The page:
While every section of your website needs to be optimized, your product pages deserve extra love and attention. Why? Because these pages, along with well-written product descriptions, are the parts of your online store that actually drive sales.
In fact, research from Monetate found product detail pages (PDPs) account for a quarter of all ecommerce landing pages. This means your product pages are increasingly becoming the first touchpoint shoppers have with your brand.
So, if you haven’t spruced them up in a while, it’s high time to do so. We recommend starting with your product descriptions because they play a pivotal role in generating both traffic and conversions.
Well-crafted product descriptions do more than just describe your merchandise. When done right, your descriptions convey your unique voice, get people excited and even help you rank on Google.
In this post, we talk about the 11 critical elements that help you create winning product descriptions. Check them out and see what applies to your store!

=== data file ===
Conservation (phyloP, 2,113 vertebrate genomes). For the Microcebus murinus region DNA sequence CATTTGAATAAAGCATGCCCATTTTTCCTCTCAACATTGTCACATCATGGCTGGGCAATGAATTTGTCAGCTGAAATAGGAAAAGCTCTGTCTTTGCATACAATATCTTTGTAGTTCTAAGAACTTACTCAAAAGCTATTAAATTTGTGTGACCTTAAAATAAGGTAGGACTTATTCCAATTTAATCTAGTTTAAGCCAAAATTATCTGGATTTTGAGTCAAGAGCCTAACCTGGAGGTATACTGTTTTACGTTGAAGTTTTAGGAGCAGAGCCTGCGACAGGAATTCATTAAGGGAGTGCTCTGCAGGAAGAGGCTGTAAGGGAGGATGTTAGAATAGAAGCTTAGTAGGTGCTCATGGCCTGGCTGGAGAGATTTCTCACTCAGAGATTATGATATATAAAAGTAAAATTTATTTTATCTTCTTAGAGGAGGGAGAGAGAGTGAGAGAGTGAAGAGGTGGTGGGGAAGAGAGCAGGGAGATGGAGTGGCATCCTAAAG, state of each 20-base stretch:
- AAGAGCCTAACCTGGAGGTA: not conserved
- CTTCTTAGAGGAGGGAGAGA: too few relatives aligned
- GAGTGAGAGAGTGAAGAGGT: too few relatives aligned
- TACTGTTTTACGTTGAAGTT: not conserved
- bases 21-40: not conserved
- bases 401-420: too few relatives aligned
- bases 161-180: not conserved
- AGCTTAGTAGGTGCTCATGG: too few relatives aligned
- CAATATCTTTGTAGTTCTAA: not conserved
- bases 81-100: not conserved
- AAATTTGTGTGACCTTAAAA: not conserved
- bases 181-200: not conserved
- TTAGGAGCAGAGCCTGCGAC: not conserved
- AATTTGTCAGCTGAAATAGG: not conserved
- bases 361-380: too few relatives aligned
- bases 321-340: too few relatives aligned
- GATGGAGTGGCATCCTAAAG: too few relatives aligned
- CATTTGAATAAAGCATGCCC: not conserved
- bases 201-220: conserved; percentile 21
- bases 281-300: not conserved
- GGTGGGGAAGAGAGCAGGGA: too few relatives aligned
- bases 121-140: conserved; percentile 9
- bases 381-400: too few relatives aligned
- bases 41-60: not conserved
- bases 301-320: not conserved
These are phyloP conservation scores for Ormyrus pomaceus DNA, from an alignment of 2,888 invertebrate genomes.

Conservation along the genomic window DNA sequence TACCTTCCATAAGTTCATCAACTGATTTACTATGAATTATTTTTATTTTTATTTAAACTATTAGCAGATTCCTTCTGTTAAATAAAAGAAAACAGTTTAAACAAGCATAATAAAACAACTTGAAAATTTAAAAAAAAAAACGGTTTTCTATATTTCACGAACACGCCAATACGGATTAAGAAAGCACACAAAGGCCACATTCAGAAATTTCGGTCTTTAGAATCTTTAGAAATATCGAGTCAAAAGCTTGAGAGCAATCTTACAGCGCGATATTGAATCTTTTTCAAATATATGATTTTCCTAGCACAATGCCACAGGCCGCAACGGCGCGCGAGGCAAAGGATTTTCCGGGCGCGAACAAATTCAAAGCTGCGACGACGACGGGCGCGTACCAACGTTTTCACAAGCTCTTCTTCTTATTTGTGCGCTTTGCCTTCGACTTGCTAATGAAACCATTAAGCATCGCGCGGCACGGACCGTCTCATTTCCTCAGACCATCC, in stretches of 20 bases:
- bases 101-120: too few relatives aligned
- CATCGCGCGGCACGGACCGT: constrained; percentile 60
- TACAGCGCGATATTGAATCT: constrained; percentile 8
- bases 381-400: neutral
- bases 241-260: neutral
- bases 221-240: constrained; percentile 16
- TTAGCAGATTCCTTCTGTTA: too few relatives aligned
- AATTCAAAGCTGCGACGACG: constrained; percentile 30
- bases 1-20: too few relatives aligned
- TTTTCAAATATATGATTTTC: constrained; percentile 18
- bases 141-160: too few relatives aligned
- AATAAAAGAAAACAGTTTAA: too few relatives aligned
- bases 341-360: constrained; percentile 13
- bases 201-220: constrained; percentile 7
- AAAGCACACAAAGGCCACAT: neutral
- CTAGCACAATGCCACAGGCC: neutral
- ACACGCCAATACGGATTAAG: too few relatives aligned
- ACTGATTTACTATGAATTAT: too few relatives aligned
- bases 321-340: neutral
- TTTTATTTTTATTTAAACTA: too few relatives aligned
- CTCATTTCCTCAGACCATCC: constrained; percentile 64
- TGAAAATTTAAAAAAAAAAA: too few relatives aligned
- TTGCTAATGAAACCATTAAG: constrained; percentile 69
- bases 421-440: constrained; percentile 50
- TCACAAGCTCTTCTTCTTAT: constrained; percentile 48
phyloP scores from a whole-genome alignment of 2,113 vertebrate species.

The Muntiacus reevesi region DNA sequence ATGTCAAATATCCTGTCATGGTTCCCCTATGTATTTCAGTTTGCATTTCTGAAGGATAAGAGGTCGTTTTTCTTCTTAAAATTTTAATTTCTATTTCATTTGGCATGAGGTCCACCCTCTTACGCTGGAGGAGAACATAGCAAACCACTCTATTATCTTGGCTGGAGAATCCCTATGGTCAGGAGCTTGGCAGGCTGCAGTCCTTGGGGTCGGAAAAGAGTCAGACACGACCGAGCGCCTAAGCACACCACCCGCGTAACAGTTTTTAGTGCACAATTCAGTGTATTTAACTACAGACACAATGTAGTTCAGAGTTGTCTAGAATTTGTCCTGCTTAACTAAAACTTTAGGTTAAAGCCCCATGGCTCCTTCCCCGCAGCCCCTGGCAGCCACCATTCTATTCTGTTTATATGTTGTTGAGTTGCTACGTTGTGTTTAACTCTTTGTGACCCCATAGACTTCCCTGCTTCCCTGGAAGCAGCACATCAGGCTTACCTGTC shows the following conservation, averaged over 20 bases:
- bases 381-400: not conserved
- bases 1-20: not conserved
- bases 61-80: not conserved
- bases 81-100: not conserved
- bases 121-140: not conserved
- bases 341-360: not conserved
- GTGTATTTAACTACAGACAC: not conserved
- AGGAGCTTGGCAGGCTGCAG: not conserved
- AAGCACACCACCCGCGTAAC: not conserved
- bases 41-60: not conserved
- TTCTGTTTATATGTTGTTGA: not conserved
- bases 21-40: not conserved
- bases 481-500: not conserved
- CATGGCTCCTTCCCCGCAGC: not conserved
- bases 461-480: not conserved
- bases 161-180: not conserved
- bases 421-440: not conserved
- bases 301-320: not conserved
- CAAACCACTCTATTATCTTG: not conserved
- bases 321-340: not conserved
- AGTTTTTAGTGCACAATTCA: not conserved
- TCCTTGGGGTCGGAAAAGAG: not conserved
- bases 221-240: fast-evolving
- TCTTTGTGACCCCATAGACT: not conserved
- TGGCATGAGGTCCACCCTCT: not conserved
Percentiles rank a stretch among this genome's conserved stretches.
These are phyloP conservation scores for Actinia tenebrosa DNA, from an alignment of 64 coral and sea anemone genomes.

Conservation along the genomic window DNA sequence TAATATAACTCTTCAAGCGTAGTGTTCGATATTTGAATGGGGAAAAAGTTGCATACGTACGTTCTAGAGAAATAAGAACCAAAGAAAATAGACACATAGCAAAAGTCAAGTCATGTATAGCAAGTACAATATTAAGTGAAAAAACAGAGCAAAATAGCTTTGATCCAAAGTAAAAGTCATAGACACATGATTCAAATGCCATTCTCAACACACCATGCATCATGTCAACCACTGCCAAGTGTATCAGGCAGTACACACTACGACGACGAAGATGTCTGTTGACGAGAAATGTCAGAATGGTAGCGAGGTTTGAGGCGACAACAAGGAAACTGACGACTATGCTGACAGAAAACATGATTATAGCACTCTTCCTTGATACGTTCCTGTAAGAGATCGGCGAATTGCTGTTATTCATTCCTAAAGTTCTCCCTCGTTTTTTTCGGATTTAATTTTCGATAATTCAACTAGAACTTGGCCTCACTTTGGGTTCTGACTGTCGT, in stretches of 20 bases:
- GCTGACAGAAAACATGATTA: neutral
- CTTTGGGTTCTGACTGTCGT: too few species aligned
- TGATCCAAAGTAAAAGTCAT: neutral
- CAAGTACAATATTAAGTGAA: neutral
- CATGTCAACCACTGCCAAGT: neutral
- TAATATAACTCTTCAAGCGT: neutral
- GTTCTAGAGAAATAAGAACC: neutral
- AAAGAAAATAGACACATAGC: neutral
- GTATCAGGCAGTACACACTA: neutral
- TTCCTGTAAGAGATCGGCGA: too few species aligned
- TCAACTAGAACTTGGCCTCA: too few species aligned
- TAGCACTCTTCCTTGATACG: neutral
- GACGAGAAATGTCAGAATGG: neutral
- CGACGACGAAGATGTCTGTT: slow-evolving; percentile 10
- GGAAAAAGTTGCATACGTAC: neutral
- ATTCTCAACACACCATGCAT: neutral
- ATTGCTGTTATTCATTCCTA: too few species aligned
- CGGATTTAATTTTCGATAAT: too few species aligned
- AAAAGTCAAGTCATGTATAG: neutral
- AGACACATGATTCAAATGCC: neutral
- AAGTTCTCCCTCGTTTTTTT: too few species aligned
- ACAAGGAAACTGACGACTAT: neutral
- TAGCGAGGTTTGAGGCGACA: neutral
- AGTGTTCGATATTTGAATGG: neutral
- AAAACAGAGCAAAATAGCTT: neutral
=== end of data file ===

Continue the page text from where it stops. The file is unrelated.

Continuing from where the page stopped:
1. A Distinct & Relatable Voice
Product description writing tip No 1: Inject your copy with a unique voice and tone that speaks to your target audience. If you’re a quirky company that caters to millennials, then you’ll want to adopt a casual tone and maybe throw in a bit of humor.
But If the plan is to target executives at large enterprises, your copy would should feel more serious and professional. It all depends on your voice and who you’re talking to.
Check out this example from iPhone accessories store Zero Gravity. Each of their product descriptions are written in a casual and fun tone, which is great because Zero Gravity specializes in bold and distinctive phone cases.
Meanwhile, the American Red Cross uses a different voice and tone to sell items like instructor kits to teach first aid, CPR and how to use an AED in emergencies. The Red Cross uses a more straightforward tone that appeals to importance of information and newest measures to teach.
So why would you go through all the trouble of sprucing up your copy?
For starters, adopting a distinctive voice—especially one that caters to your audience—strengthens the connection they have with your brand. Speaking the language of your customers makes you relatable, builds trust and increases the chances of conversions.